In Singapore, signs like the above are very common.  You’ll find them in restaurants and cafés whose owners, perhaps understandably, want to restrict the use of their tables to their customers.  In this context, the term outside food refers to food bought elsewhere, i.e. not from the restaurant or café displaying the sign.  It may also be used as an antonym of home-cooked food.

Among campaigners for good English in Singapore, there is a sense that the above message is non-standard and hence to be discouraged.  The following sign appears to be an attempt at expressing the same message in Standard English.


I am not entirely sure that this is an improvement, for it does not sound very idiomatic either, i.e. not something a native speaker (however you choose to define her or him) would say.  Perhaps it is necessary to recast it more radically, as any one of the following (or variants thereof):

These tables are for the consumption of food purchased/bought here only.
These tables are for our customers only.
Only for the consumption of food purchased here.
Only for food purchased here.
Not for the consumption of food bought elsewhere.

You’ll probably agree that this little exercise is a good example of a cure being worse than the original ailment!  Note that, by comparison with any of the above, the original message, No outside food allowed, is beautifully concise, precise and immediately comprehensible, at least in Singapore.
Although ...


The sentence beginning with the highlighted word is incomplete, giving the reader the impression that it is left hanging (Daily Telegraph, 29 August 2010).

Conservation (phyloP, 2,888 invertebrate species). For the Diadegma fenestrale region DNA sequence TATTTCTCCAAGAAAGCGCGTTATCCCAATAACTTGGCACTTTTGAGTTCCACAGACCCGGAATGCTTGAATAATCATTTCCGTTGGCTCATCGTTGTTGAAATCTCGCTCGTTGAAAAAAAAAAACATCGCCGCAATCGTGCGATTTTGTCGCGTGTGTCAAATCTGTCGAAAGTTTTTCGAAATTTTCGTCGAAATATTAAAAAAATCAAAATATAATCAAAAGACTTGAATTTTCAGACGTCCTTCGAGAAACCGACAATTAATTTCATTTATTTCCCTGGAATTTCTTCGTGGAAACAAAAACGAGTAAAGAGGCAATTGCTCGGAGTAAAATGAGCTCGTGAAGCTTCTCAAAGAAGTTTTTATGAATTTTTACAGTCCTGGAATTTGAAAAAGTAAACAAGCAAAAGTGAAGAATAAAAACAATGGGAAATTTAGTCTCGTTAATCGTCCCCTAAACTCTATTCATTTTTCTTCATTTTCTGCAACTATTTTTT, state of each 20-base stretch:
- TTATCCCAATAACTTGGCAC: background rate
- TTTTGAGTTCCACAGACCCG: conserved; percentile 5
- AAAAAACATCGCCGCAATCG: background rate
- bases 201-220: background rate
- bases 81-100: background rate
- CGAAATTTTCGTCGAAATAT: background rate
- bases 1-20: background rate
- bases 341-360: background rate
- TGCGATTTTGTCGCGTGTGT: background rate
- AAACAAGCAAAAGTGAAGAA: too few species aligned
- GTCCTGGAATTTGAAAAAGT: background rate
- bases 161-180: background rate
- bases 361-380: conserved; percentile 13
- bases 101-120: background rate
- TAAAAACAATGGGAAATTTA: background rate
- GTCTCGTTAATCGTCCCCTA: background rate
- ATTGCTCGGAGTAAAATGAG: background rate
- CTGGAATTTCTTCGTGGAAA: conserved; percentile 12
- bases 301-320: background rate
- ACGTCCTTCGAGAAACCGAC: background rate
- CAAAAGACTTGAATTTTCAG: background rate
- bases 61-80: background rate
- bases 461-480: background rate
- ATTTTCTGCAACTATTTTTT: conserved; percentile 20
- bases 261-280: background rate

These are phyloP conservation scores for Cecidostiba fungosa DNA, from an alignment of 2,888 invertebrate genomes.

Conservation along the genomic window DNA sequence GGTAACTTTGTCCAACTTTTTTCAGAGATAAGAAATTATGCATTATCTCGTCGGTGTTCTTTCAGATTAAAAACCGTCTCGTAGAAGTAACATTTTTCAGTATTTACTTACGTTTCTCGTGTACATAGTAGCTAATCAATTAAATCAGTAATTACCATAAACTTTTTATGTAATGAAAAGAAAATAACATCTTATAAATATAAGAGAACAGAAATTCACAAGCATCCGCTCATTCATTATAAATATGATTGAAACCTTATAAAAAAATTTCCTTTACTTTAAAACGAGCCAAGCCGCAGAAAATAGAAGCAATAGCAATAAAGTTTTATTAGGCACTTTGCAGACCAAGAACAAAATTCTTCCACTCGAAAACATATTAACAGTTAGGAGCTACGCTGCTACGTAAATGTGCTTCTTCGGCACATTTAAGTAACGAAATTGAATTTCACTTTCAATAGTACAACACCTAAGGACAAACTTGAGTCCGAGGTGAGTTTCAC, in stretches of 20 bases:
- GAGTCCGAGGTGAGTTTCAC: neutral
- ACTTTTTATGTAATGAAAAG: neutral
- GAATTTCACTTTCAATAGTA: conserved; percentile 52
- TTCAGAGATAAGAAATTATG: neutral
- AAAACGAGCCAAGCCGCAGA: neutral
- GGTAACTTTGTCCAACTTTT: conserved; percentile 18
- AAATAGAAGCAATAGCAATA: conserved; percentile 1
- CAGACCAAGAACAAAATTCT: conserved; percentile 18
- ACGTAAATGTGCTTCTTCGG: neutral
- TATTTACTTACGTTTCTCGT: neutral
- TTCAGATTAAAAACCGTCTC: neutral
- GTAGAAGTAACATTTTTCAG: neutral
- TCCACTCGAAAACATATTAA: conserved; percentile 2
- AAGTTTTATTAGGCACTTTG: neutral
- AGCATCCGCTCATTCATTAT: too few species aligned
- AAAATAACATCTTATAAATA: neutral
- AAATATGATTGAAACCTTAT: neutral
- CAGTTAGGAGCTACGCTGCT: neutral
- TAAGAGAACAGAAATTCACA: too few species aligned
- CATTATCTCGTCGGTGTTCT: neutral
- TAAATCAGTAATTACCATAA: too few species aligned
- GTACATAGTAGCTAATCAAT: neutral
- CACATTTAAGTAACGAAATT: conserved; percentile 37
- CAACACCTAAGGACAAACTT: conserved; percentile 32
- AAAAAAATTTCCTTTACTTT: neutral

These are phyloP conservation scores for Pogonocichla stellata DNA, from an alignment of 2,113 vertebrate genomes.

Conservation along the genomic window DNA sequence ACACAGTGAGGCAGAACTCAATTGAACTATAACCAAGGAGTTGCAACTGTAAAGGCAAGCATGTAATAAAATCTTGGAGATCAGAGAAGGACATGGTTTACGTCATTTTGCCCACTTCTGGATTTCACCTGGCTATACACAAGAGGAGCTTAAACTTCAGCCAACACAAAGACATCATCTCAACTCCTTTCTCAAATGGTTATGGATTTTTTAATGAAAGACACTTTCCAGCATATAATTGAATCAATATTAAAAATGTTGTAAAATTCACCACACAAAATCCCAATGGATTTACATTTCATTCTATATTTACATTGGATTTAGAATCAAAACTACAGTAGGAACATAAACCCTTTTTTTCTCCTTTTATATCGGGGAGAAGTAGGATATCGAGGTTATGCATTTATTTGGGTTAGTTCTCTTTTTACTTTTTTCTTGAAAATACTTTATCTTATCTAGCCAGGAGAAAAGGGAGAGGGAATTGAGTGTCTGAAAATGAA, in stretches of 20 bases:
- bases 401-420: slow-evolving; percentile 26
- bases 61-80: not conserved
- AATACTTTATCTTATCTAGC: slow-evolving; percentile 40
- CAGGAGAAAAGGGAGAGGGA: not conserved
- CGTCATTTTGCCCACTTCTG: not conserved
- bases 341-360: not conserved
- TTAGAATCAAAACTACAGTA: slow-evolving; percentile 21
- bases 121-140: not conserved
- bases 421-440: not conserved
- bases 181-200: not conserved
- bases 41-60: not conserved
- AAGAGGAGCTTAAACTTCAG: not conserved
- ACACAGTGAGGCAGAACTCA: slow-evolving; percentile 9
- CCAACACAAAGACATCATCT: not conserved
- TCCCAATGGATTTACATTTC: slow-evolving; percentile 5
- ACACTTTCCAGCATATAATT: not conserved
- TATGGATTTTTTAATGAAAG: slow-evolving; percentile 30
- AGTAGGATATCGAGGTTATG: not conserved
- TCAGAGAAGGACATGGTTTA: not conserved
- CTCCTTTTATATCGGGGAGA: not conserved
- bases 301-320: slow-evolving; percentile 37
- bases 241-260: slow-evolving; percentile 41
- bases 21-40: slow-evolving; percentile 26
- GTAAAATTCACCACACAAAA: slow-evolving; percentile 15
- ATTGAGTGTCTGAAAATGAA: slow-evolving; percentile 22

This is because the entire sentence is a subordinate clause, and subordinate clauses ordinarily cannot stand alone and need to be attached to main clauses.  One obvious way to ‘rescue’ it is to end the previous sentence with a comma, and to tack the subordinate clause on at the end:

Demand is highest in Germany, Austria, Poland and central Europe, although the powerful light ... in historic homes.

Another solution is to change the subordinating conjunction although to the adverb however:

However, the powerful light ... in historic homes.

Friday, August 20, 2010

Subject–Verb Agreement


The subheading above, in The New Paper (20 August 2010), contains a subject–verb agreement error.  Since the subject is the noun phrase frequency of cases, whose head is the singular noun frequency, the following verb should be singular prompts and not plural prompt.

It is worth remembering that, even though we call it ‘subject–verb agreement’, the agreement is between the verb and the head of the subject noun phrase (if it is complex), and not with the noun nearest to it (so the verb doesn’t agree with cases).


A similar problem is seen here (same newspaper, same day).  The subject is the non-finite clause locating the best places ... for effective exposure.  Like all non-finite clauses functioning as subjects, it should be treated as singular, hence ... is all in a day’s work.
What?  Wot?


This is from Metro, a free newspaper distributed throughout London (23 June 2010). 

The headline, Water way to set a record, would probably be puzzling to many speakers of English, unless they realize that water way is supposed to be a pun on what a way.  Since water and what a are pronounced /ˈwɔːtə/ and /ˈwɒtə/ respectively in many varieties of British English, they are reasonably close rhymes.

But of course this doesn’t work for many American speakers, most of whom are rhotic (i.e. pronounce the /r/ at the end of water), pronounce wh as /hw/, and use /ʌ/ in what.

Like the Americans, most Singaporeans pronounce what as /wʌt/.  In fact, most would be surprised to learn that what is pronounced /wɒt/ in British Received Pronunciation — the pronunciation model traditionally adopted in Singapore schools (but which is evidently on its way out) — and that wander is pronounced as /ˈwɒndə/.